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Sagay Marine Reserve
Sagay City, Negros Occidental
Blessed with a highly diverse and productive marine ecosystem such as coral reef, mangroves, and seagrass beds, Sagay, a newly created city in the province of Negros Occidental had been famous for its lucrative fishing industry. It was an important source of livelihood for 31.6 percent of the population. The massive exploitation of these coastal and marine resources led to their degradation thus, endangering the economic base of the poor and marginalized fishers. This situation prompted the local government unit to initiate a marine conservation program in the 1970's. In August, 1995, Presidential Proclamation 592 was passed declaring 31,200 hectares of the city's territorial waters, a protected seascape. The area is popularly known as the Sagay Marine Reserve which was established to preserve and maintain a highly productive, biologically diverse, and ecologically balanced marine ecosystem through community-based management.
The marine reserve is administered by the Protected Area Management Board (PAMB) headed by the city mayor composed of three divisions - Resource Management, Social Development and Law Enforcement. With the leadership provided by the PAMB backed by the Bantay Dagat of the city, illegal and destructive fishing were minimized if not totally eradicated. Law enforcement was strengthened through the installation of watch tower in Carbin and Maca islands and acquisition of surveillance equipment. These protection efforts coupled with rehabilitation initiatives like mangrove reforestation created fish production and brought about the reappearance of extinct marine species. The program facilitated the formation of nine cooperatives/associations of small fishers. In addition to the conduct of training on coastal resource management, health, sanitation and values reorientation, land-based livelihood activities and sustainable fishing methods (e.g. fish traps) were undertaken thereby increasing the fisher’s income by 30 percent.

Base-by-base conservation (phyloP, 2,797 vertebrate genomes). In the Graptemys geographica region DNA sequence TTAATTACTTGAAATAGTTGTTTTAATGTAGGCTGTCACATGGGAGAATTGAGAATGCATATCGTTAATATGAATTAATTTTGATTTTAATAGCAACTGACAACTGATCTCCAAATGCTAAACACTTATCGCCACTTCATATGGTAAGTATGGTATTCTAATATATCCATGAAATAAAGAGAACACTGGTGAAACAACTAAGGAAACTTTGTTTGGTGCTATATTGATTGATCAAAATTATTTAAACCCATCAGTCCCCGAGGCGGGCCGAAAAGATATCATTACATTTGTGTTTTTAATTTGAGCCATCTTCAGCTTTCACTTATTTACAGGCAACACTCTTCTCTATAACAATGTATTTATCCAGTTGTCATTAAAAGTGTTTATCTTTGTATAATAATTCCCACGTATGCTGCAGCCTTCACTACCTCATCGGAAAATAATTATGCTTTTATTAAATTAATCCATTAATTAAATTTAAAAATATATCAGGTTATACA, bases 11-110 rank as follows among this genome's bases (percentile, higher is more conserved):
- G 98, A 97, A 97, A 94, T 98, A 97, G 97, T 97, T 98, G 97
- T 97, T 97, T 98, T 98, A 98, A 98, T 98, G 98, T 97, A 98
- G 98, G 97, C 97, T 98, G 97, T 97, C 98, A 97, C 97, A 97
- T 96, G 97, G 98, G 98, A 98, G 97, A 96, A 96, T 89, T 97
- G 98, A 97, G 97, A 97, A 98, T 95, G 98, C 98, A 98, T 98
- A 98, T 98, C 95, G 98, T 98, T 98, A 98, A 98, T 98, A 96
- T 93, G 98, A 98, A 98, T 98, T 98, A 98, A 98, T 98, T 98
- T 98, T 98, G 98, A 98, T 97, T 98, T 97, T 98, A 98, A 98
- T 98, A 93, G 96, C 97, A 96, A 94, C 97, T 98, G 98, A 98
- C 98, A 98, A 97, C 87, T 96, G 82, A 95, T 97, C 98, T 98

This program is recognized as one of the Ten Outstanding Programs in the 1997 Galing Pook Awards.
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